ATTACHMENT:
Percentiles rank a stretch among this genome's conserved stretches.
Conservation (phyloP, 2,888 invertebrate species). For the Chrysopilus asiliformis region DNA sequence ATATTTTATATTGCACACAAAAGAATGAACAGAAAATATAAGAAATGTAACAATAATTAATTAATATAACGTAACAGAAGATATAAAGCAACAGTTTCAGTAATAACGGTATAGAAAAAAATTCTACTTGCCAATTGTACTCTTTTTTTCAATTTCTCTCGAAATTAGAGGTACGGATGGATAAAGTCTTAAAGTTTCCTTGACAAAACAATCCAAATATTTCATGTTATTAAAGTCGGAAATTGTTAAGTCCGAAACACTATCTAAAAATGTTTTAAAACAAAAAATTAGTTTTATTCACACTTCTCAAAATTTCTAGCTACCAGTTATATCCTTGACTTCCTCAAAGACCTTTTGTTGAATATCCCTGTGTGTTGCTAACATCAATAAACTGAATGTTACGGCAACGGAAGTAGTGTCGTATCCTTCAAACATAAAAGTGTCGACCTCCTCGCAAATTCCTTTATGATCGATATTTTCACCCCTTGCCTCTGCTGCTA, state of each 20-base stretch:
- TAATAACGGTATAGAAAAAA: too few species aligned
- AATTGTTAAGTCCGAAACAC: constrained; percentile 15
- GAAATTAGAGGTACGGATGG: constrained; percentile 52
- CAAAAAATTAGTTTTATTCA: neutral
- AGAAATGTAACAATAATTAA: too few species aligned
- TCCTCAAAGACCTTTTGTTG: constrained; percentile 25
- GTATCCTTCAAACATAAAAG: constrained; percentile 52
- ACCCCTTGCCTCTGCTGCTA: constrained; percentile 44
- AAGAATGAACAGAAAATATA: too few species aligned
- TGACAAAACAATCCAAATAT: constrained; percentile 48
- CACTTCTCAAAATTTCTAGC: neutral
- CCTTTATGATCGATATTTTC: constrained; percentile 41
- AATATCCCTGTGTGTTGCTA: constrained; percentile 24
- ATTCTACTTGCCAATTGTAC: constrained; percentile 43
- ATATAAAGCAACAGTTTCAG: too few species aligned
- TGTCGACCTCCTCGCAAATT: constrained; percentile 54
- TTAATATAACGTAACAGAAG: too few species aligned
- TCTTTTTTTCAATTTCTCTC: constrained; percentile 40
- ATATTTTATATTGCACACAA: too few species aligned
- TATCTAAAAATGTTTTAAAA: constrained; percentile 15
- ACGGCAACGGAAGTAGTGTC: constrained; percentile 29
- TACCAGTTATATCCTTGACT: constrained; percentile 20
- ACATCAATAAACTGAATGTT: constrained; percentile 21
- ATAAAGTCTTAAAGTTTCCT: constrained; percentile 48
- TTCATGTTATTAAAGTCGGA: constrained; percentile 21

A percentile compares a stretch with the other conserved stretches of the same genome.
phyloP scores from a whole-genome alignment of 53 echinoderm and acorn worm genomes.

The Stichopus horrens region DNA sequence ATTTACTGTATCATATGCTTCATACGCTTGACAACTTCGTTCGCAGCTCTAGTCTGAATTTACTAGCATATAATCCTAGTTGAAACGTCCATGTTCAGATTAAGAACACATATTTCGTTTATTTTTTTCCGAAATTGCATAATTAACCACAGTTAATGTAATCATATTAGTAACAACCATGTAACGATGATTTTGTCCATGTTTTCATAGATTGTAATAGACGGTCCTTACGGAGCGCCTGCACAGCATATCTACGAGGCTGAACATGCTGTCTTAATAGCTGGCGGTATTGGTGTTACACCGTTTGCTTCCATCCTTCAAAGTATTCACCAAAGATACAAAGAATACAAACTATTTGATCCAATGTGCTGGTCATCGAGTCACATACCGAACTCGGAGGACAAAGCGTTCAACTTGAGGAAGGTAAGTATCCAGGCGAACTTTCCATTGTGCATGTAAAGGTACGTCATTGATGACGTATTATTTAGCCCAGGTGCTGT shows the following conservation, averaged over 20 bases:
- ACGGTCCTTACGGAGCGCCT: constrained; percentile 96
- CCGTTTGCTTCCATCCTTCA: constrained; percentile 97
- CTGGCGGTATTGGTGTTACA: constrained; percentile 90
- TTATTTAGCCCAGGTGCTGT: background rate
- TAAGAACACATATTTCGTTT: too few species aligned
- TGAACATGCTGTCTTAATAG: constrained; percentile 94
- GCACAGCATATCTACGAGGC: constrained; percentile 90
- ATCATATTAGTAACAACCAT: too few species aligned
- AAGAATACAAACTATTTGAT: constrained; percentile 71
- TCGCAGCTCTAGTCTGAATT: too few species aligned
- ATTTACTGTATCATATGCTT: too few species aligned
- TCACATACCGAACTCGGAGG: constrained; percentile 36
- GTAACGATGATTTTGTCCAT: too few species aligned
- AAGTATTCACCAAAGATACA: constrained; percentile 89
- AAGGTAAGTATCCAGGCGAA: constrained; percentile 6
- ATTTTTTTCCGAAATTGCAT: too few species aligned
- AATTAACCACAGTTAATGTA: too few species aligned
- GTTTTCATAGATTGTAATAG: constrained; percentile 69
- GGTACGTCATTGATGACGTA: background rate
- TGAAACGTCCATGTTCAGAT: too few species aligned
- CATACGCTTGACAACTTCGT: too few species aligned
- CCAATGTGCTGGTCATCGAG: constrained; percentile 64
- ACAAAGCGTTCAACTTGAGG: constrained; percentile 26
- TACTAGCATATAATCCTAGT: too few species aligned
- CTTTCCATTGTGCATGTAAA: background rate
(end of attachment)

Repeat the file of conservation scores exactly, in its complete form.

Percentiles rank a stretch among this genome's conserved stretches.
Conservation (phyloP, 2,888 invertebrate species). For the Chrysopilus asiliformis region DNA sequence ATATTTTATATTGCACACAAAAGAATGAACAGAAAATATAAGAAATGTAACAATAATTAATTAATATAACGTAACAGAAGATATAAAGCAACAGTTTCAGTAATAACGGTATAGAAAAAAATTCTACTTGCCAATTGTACTCTTTTTTTCAATTTCTCTCGAAATTAGAGGTACGGATGGATAAAGTCTTAAAGTTTCCTTGACAAAACAATCCAAATATTTCATGTTATTAAAGTCGGAAATTGTTAAGTCCGAAACACTATCTAAAAATGTTTTAAAACAAAAAATTAGTTTTATTCACACTTCTCAAAATTTCTAGCTACCAGTTATATCCTTGACTTCCTCAAAGACCTTTTGTTGAATATCCCTGTGTGTTGCTAACATCAATAAACTGAATGTTACGGCAACGGAAGTAGTGTCGTATCCTTCAAACATAAAAGTGTCGACCTCCTCGCAAATTCCTTTATGATCGATATTTTCACCCCTTGCCTCTGCTGCTA, state of each 20-base stretch:
- TAATAACGGTATAGAAAAAA: too few species aligned
- AATTGTTAAGTCCGAAACAC: constrained; percentile 15
- GAAATTAGAGGTACGGATGG: constrained; percentile 52
- CAAAAAATTAGTTTTATTCA: neutral
- AGAAATGTAACAATAATTAA: too few species aligned
- TCCTCAAAGACCTTTTGTTG: constrained; percentile 25
- GTATCCTTCAAACATAAAAG: constrained; percentile 52
- ACCCCTTGCCTCTGCTGCTA: constrained; percentile 44
- AAGAATGAACAGAAAATATA: too few species aligned
- TGACAAAACAATCCAAATAT: constrained; percentile 48
- CACTTCTCAAAATTTCTAGC: neutral
- CCTTTATGATCGATATTTTC: constrained; percentile 41
- AATATCCCTGTGTGTTGCTA: constrained; percentile 24
- ATTCTACTTGCCAATTGTAC: constrained; percentile 43
- ATATAAAGCAACAGTTTCAG: too few species aligned
- TGTCGACCTCCTCGCAAATT: constrained; percentile 54
- TTAATATAACGTAACAGAAG: too few species aligned
- TCTTTTTTTCAATTTCTCTC: constrained; percentile 40
- ATATTTTATATTGCACACAA: too few species aligned
- TATCTAAAAATGTTTTAAAA: constrained; percentile 15
- ACGGCAACGGAAGTAGTGTC: constrained; percentile 29
- TACCAGTTATATCCTTGACT: constrained; percentile 20
- ACATCAATAAACTGAATGTT: constrained; percentile 21
- ATAAAGTCTTAAAGTTTCCT: constrained; percentile 48
- TTCATGTTATTAAAGTCGGA: constrained; percentile 21

A percentile compares a stretch with the other conserved stretches of the same genome.
phyloP scores from a whole-genome alignment of 53 echinoderm and acorn worm genomes.

The Stichopus horrens region DNA sequence ATTTACTGTATCATATGCTTCATACGCTTGACAACTTCGTTCGCAGCTCTAGTCTGAATTTACTAGCATATAATCCTAGTTGAAACGTCCATGTTCAGATTAAGAACACATATTTCGTTTATTTTTTTCCGAAATTGCATAATTAACCACAGTTAATGTAATCATATTAGTAACAACCATGTAACGATGATTTTGTCCATGTTTTCATAGATTGTAATAGACGGTCCTTACGGAGCGCCTGCACAGCATATCTACGAGGCTGAACATGCTGTCTTAATAGCTGGCGGTATTGGTGTTACACCGTTTGCTTCCATCCTTCAAAGTATTCACCAAAGATACAAAGAATACAAACTATTTGATCCAATGTGCTGGTCATCGAGTCACATACCGAACTCGGAGGACAAAGCGTTCAACTTGAGGAAGGTAAGTATCCAGGCGAACTTTCCATTGTGCATGTAAAGGTACGTCATTGATGACGTATTATTTAGCCCAGGTGCTGT shows the following conservation, averaged over 20 bases:
- ACGGTCCTTACGGAGCGCCT: constrained; percentile 96
- CCGTTTGCTTCCATCCTTCA: constrained; percentile 97
- CTGGCGGTATTGGTGTTACA: constrained; percentile 90
- TTATTTAGCCCAGGTGCTGT: background rate
- TAAGAACACATATTTCGTTT: too few species aligned
- TGAACATGCTGTCTTAATAG: constrained; percentile 94
- GCACAGCATATCTACGAGGC: constrained; percentile 90
- ATCATATTAGTAACAACCAT: too few species aligned
- AAGAATACAAACTATTTGAT: constrained; percentile 71
- TCGCAGCTCTAGTCTGAATT: too few species aligned
- ATTTACTGTATCATATGCTT: too few species aligned
- TCACATACCGAACTCGGAGG: constrained; percentile 36
- GTAACGATGATTTTGTCCAT: too few species aligned
- AAGTATTCACCAAAGATACA: constrained; percentile 89
- AAGGTAAGTATCCAGGCGAA: constrained; percentile 6
- ATTTTTTTCCGAAATTGCAT: too few species aligned
- AATTAACCACAGTTAATGTA: too few species aligned
- GTTTTCATAGATTGTAATAG: constrained; percentile 69
- GGTACGTCATTGATGACGTA: background rate
- TGAAACGTCCATGTTCAGAT: too few species aligned
- CATACGCTTGACAACTTCGT: too few species aligned
- CCAATGTGCTGGTCATCGAG: constrained; percentile 64
- ACAAAGCGTTCAACTTGAGG: constrained; percentile 26
- TACTAGCATATAATCCTAGT: too few species aligned
- CTTTCCATTGTGCATGTAAA: background rate